Meditation has tons of benefits. It helps with stress, regulates emotion, improves sleep, and can even help with chronic pain. You probably mentioned all these benefits to your patient if you’re a therapist or a coach. Yet, you may still feel like they aren’t getting all the benefits of mediation. So how can you help them? First, understand that being unable to connect with your patient isn’t your fault.
There can be many reasons why it feels like you’re trying to swim upstream when helping your patients meditate. Well, no more! We curated 8 ways you can connect with your patient more during meditation.
Use Music To Connect With Your Patient
The first step is to create a relaxing environment in your establishment. It will help your patient feel more relaxed. Therefore, connecting with them will also become easier.
You can do this in many ways. One way is with music. You can use great royalty-free yoga music options to enhance your sessions with the patients. Good music helps patients meditate more easily, especially if they haven’t done it before.
It can also slow down breathing, a crucial part of effective meditation. If you incorporate relaxing music into your place, you will be able to get your patients relaxed, which will help you connect more.
Create The Right Environment
Speaking of your establishment, make sure it’s inviting and comfortable. We can’t stress this enough. Our environment has a significant impact on mood. It can motivate people to interact with people more, which is exactly what we want in this case.
So, if your establishment is inviting and comfortable, it will be easier for patients to let their guard down. Hence, they can truly give in to the session. A nice, clean, and comfortable environment also comes with additional perks.
It reduces one’s stress, which is one of the biggest benefits of meditating. And it also gives you more credibility as well. Patients who are more relaxed in your office will trust you more.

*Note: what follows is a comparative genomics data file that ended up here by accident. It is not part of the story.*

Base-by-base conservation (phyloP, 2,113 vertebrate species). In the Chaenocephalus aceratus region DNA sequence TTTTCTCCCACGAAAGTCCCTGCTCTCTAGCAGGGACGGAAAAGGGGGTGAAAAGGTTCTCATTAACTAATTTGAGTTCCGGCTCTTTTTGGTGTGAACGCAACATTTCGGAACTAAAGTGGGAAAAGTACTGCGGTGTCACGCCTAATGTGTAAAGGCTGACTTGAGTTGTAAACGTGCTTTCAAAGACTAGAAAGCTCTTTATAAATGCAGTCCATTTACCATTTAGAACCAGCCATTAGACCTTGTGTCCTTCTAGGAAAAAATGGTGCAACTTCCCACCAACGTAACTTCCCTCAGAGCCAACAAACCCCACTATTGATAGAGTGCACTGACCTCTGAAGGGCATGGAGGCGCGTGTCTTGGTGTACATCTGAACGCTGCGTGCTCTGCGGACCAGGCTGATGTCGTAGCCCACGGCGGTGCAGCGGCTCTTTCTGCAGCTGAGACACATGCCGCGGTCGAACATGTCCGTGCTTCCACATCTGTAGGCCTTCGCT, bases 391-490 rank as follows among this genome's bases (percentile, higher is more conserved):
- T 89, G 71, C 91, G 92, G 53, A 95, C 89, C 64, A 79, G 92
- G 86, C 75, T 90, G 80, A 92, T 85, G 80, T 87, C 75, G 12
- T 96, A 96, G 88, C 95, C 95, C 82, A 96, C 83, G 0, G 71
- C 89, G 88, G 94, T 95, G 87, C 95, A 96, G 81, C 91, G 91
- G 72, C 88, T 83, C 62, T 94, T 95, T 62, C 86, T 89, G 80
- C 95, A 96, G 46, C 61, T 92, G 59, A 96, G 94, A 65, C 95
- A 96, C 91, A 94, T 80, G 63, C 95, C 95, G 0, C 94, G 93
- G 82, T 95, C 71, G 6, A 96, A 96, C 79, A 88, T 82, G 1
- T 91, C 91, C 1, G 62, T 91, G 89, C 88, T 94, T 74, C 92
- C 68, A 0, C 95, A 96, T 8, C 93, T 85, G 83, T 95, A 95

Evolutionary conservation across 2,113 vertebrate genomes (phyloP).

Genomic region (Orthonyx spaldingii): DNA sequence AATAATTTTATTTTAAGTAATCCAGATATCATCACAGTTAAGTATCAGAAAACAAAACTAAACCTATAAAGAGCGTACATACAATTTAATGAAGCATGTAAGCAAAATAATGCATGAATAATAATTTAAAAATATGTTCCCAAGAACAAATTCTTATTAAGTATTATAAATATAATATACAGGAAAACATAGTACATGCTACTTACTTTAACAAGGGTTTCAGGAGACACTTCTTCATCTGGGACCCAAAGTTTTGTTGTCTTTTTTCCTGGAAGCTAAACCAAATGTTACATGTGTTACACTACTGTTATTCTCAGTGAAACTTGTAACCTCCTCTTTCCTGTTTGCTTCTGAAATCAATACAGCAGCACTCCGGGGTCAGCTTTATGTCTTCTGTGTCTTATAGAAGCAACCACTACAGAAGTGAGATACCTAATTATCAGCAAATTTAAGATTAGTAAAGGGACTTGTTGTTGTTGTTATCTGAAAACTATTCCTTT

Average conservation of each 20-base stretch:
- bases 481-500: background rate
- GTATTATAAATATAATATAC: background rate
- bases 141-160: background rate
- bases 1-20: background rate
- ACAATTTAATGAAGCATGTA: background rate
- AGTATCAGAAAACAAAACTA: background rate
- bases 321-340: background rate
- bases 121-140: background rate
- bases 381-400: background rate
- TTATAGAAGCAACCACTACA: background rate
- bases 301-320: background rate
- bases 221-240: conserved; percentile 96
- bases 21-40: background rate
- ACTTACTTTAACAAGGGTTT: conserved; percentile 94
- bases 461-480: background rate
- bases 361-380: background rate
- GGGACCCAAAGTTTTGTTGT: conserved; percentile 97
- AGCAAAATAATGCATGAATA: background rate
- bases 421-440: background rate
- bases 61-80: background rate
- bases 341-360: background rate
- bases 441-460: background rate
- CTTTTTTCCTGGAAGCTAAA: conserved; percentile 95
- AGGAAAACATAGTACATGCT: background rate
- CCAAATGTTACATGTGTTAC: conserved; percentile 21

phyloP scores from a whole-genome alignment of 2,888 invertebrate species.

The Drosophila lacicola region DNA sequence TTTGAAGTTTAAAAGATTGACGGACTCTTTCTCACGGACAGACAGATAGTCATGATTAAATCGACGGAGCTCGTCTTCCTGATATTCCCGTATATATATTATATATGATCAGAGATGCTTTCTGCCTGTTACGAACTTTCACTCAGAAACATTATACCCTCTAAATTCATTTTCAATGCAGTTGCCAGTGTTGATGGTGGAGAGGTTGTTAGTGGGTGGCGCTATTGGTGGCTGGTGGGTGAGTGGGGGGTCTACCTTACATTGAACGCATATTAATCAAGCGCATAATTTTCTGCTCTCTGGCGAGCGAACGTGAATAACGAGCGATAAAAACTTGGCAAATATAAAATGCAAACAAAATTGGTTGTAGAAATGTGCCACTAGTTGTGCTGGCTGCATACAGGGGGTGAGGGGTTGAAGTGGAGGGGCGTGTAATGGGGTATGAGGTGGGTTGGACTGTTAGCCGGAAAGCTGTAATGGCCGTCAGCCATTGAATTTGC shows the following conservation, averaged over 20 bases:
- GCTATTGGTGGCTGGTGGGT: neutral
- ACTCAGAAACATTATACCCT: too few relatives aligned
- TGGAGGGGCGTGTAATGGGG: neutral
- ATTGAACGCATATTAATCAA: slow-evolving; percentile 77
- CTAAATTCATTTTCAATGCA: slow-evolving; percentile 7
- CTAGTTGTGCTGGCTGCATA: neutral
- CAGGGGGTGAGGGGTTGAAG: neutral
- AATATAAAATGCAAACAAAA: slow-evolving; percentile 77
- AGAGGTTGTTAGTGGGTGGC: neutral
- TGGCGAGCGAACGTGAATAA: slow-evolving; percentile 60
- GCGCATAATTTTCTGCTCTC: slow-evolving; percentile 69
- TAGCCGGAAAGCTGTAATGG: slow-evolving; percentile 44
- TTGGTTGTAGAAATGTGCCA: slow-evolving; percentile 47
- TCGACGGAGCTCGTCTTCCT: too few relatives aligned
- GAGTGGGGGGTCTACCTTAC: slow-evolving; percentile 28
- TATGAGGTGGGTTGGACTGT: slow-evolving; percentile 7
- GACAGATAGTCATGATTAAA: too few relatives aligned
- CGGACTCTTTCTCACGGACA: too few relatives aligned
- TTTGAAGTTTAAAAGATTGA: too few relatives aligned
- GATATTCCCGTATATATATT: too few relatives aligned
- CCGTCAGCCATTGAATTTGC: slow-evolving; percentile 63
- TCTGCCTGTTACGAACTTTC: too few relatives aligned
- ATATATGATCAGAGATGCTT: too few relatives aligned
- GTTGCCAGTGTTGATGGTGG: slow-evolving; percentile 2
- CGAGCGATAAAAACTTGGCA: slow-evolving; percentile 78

Trust and a sense of authority also help the patient relax. It assures them that you know what you’re doing.
Share All Information And Build Trust
We cannot emphasize enough how important trust is. A patient might feel very vulnerable when they’re meditating. Guided meditations are a good option – more on that a bit later.
To build trust even further, give your patients all the necessary information. Talk to them about how you plan to do the session. What are you expecting from them, and more importantly, what role will you play in the session?
Counterintuitively, you should also tell your patient that meditation isn’t a magic cure for every problem. It sets the right expectations from the get-go.
When your patient understands the possible outcomes, their mind won’t race and think about why they’re doing this. Rather, they can start to concentrate on the session.
Share The Benefits Of Meditation With Your Patients
Sharing the benefits of meditation with your patients will also help them to open up. Some patients are very skeptical despite the proven benefits of meditation.
Don’t only tell them how they’ll benefit from the session. You can also share how meditation helped you. Sharing a personal anecdote also allows us to build trust and connection.
It’s a two-way relationship. The mind plays a crucial role in meditating. Therefore, if you can help your patients understand meditation and how it helps, you can connect with them on a deeper level.
Help Your Patient Understand How Easy Meditating Is
Doctors should also aim to demystify meditating. Some patients stress themselves out when they can’t keep calm while meditating. Eventually, it turns into a bad loop.